It’s been 48 hours since the Argentine Federal Police wrapped up their raid on Cristina Kirchner’s house in El Calafate, during which they made the explosive discovery of a hidden safe containing pen drives and folders full of intelligence information on Kirchner’s allies and political enemies alike.
However, the conflict, surrounding the Kirchner’s alleged involvement in the infamous notebook scandal, reached a new moment of peak tension yesterday after Cristina Kirchner complained that the presidential sashes and staffs belonging to herself and her late husband, former President Néstor Kirchner, were seized during the raid. Both of these items are given to new presidents during their inauguration.
Through her Twitter account, Kirchner stated: “I just found out that among the objects that Bonadio ordered be seized from my house in El Calafate were the presidential sashes and staffs belonging to both myself and Néstor. The violation of rights is unlimited.”
Me acabo de enterar que entre los objetos que mandó a secuestrar Bonadío de mi casa de El Calafate estaban las bandas y bastones presidenciales de Néstor y míos. La violación de los derechos y garantías sin límite. #ArgentinaSinEstadoDeDerecho
— Cristina Kirchner (@CFKArgentina) August 28, 2018
Kirchner has very vocal against the veracity of the notebook scandal since the start, painting the judicial investigation as a politically motivated smear campaign against herself and her followers.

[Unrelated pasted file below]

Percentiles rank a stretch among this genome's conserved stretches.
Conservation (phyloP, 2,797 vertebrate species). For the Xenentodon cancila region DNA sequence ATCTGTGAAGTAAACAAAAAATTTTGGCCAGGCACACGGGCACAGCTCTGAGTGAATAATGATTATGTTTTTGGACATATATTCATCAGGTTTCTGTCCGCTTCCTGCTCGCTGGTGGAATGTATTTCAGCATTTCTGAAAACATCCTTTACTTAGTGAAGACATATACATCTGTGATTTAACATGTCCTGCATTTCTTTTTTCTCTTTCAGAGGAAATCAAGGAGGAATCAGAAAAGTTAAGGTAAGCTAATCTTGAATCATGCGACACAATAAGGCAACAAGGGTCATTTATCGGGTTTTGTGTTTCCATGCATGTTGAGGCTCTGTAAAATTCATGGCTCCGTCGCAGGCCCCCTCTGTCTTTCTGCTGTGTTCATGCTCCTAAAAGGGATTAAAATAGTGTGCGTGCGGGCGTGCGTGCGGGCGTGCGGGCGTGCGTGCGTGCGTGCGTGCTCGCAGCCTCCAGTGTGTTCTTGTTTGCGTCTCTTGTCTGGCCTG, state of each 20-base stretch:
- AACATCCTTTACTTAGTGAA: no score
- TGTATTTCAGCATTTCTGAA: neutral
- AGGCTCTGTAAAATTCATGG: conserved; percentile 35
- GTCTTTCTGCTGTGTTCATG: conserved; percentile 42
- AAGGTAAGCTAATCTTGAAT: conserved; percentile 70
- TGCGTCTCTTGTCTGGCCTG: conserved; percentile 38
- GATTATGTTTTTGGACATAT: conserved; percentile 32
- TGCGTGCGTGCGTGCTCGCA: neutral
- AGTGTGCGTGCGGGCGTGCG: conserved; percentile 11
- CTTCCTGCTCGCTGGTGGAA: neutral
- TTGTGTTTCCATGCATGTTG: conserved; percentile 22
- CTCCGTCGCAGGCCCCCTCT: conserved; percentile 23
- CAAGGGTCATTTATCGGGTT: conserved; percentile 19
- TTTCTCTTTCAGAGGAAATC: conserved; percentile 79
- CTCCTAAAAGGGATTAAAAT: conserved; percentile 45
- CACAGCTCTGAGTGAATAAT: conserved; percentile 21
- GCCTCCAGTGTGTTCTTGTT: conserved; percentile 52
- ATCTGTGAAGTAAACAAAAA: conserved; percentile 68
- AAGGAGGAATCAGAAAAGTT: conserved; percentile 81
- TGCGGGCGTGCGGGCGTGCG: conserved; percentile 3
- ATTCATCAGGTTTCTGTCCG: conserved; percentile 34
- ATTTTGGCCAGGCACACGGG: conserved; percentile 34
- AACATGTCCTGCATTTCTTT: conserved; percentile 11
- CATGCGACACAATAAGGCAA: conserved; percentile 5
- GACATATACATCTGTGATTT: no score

Today, Bonadio made the decision to return the seized items to the Kirchner family after stating that he did not know that they had been taken in the first place.
As judicial sources informed La Nación, when the judge learned that the police had taken the items during the raids, he ordered their immediate return to the former president’s lawyer. According to the sources, the presidential staffs and sashes had been among the folders and pen drives of intelligence information hidden in the concealed safe. Police had thus seized them when they had cleared out everything in the vault.
The return was made in spite of the fact that the Argentine Anti-Corruption Office had emphasized before the items were returned that the objects that a president receives during their inauguration should remain in the possession of the state when their term eventually ends.
Bonadio, however, ultimately disagreed, stating that the items “belong to the presidents,” and that, while it is “tradition” for presidential staffs and sashes to be donated at the end of their terms, presidents are not obliged to do so.